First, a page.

Confirming a Hunch: Do People Seek Information to Confirm Their Inferences?

Shawn Obarski, “Confirming a Hunch: Do People Seek Information to Confirm Their Inferences?”
Mentor: Caitlin Bowman, Psychology
Poster #99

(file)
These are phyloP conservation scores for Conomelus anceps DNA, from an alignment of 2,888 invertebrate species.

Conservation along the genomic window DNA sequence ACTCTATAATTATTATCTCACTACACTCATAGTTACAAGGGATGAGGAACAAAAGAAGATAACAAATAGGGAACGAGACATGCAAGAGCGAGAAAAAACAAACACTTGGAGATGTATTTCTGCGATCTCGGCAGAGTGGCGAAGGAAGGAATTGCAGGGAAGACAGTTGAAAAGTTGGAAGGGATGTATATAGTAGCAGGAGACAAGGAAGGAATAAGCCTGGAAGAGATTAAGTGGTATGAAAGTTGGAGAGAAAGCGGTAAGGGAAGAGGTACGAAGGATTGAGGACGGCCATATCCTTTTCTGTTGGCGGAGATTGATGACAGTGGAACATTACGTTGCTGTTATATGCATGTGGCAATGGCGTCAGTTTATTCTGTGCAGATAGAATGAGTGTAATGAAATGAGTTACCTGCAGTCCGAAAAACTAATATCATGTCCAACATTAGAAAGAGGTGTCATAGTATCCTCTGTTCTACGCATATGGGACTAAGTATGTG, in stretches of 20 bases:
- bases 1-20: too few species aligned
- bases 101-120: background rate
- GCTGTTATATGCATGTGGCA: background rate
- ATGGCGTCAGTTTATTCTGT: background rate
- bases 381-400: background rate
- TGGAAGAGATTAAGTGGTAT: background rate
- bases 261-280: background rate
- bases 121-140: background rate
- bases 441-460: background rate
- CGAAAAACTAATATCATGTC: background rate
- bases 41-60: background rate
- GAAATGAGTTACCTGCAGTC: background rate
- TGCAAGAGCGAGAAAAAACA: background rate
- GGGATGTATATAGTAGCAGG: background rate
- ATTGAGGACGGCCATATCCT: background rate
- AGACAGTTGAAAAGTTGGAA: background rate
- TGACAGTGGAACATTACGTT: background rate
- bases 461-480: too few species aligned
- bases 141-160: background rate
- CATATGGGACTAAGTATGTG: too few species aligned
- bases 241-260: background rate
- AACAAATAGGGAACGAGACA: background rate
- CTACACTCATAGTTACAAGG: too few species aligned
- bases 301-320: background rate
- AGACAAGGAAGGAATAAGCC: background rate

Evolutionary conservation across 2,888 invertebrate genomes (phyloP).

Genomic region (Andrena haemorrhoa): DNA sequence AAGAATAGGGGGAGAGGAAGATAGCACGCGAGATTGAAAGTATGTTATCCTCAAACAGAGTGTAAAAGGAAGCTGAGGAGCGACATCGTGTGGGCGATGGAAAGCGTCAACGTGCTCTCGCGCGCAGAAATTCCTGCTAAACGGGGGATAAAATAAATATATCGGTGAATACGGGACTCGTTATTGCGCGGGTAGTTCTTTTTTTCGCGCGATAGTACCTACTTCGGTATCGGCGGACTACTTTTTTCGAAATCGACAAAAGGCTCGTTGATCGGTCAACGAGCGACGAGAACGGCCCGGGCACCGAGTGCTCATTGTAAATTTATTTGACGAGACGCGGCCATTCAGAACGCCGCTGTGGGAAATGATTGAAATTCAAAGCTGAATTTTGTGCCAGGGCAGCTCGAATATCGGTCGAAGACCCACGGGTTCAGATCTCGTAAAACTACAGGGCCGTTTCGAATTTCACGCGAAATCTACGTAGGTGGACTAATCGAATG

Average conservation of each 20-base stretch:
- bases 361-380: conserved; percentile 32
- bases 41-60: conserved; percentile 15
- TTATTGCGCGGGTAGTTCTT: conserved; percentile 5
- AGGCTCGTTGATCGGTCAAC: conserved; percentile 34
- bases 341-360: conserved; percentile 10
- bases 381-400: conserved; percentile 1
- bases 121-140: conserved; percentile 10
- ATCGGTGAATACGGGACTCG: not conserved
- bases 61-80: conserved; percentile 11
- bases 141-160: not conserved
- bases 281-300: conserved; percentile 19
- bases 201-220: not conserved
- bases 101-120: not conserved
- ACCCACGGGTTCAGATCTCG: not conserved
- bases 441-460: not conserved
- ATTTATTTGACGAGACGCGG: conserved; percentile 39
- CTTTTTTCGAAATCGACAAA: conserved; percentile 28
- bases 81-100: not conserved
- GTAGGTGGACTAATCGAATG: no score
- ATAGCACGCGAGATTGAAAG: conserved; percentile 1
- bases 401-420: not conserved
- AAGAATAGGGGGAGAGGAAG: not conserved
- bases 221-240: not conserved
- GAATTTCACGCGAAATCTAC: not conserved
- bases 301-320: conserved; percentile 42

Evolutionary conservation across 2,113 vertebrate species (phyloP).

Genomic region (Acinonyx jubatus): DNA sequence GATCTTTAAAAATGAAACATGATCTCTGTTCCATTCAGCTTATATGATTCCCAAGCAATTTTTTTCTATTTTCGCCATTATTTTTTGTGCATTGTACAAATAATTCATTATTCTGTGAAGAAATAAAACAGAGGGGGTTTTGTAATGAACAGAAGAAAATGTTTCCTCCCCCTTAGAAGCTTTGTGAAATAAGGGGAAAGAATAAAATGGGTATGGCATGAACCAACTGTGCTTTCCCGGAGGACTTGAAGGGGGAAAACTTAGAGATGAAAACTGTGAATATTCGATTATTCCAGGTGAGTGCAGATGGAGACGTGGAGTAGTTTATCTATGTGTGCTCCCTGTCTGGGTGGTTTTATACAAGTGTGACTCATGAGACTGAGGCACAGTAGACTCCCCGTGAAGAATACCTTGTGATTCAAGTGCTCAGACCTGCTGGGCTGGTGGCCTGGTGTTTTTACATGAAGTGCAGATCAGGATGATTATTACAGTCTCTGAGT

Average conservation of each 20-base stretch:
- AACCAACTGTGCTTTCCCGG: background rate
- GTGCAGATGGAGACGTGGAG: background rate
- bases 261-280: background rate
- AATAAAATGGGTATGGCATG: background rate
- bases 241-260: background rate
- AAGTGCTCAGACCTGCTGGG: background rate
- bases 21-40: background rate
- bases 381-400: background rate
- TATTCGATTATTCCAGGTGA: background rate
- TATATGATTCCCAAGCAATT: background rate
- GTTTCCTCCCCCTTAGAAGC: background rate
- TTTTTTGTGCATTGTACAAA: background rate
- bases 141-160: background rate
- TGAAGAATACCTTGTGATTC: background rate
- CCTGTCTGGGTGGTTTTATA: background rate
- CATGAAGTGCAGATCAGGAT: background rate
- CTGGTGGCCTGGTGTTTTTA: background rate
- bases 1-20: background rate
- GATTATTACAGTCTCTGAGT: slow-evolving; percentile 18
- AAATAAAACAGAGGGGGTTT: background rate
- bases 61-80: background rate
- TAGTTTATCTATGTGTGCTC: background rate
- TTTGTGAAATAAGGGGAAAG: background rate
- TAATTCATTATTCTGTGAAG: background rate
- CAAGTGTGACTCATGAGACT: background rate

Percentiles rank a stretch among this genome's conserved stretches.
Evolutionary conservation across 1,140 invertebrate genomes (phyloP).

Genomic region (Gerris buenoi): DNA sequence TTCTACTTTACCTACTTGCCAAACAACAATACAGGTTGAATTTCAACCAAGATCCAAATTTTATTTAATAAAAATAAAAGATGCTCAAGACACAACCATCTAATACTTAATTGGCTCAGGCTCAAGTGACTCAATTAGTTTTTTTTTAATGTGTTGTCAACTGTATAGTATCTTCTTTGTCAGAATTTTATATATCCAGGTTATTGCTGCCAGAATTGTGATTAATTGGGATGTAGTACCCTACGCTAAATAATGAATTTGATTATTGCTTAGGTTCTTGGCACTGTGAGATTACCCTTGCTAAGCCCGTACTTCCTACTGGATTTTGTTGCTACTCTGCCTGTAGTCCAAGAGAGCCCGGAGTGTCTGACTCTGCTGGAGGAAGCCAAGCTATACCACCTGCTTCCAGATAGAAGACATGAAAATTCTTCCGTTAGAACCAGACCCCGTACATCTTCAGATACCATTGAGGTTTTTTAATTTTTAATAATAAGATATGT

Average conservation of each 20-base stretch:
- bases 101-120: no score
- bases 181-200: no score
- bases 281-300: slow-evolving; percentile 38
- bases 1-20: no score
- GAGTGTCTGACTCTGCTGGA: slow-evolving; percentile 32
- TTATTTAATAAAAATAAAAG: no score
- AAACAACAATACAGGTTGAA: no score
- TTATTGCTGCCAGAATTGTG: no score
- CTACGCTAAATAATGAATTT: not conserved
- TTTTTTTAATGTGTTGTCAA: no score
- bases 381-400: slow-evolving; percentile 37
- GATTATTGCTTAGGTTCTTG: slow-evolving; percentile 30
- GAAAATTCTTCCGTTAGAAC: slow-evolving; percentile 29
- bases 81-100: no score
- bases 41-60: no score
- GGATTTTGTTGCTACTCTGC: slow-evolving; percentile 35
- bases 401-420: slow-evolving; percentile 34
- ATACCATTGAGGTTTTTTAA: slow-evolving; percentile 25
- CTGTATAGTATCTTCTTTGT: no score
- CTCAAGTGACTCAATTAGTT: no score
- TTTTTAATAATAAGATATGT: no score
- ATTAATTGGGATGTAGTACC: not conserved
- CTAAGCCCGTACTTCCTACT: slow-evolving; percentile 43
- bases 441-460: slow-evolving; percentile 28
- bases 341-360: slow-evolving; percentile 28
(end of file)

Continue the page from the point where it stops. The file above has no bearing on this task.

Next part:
Generalization is an important facet of memory that allows an individual to apply previous experiences to new situations. Acquired equivalence is one type of generalization: after learning two items share one association (e.g., Shawn and Cait live near Lake Michigan), people assume those items also share other associations (e.g., Shawn water skis, so Cait does too). Some have proposed that inferred associations (Cait-water ski) are represented in memory the same way as direct associations (Shawn-Lake, Cait-Lake, Shawn-water ski). However, it is also possible that inferences are treated differently since they have not been confirmed by direct experience. In the present study we asked, do individuals seek to confirm their inferences? To address this question, we designed an acquired equivalence task based on the board game Clue. Participants were instructed to learn details, such as the suspect, location, and object used during a crime. During the study phase, participants were shown face – scene and face – object associations. Each scene was associated with two faces (face 1, face 2), serving as the link between those individuals. Only face 1 was associated with an object during study. To determine whether individuals seek to confirm inferences, participants chose one of the face and object/scene pairs to learn more about. If participants seek to confirm their inferences, they should choose to learn more information about the face2-object pairing. Results show that participants make the face 2 – object inference at above-chance levels, but this association is weaker than for directly learned pairings. However, participants do not choose to learn more about inferred associations when given the opportunity. Instead, they often choose to learn more about their best learned direct association. Thus, individuals may not take the opportunity to reinforce their inferences or other weakly learned information and instead choose to re-study already-learned information.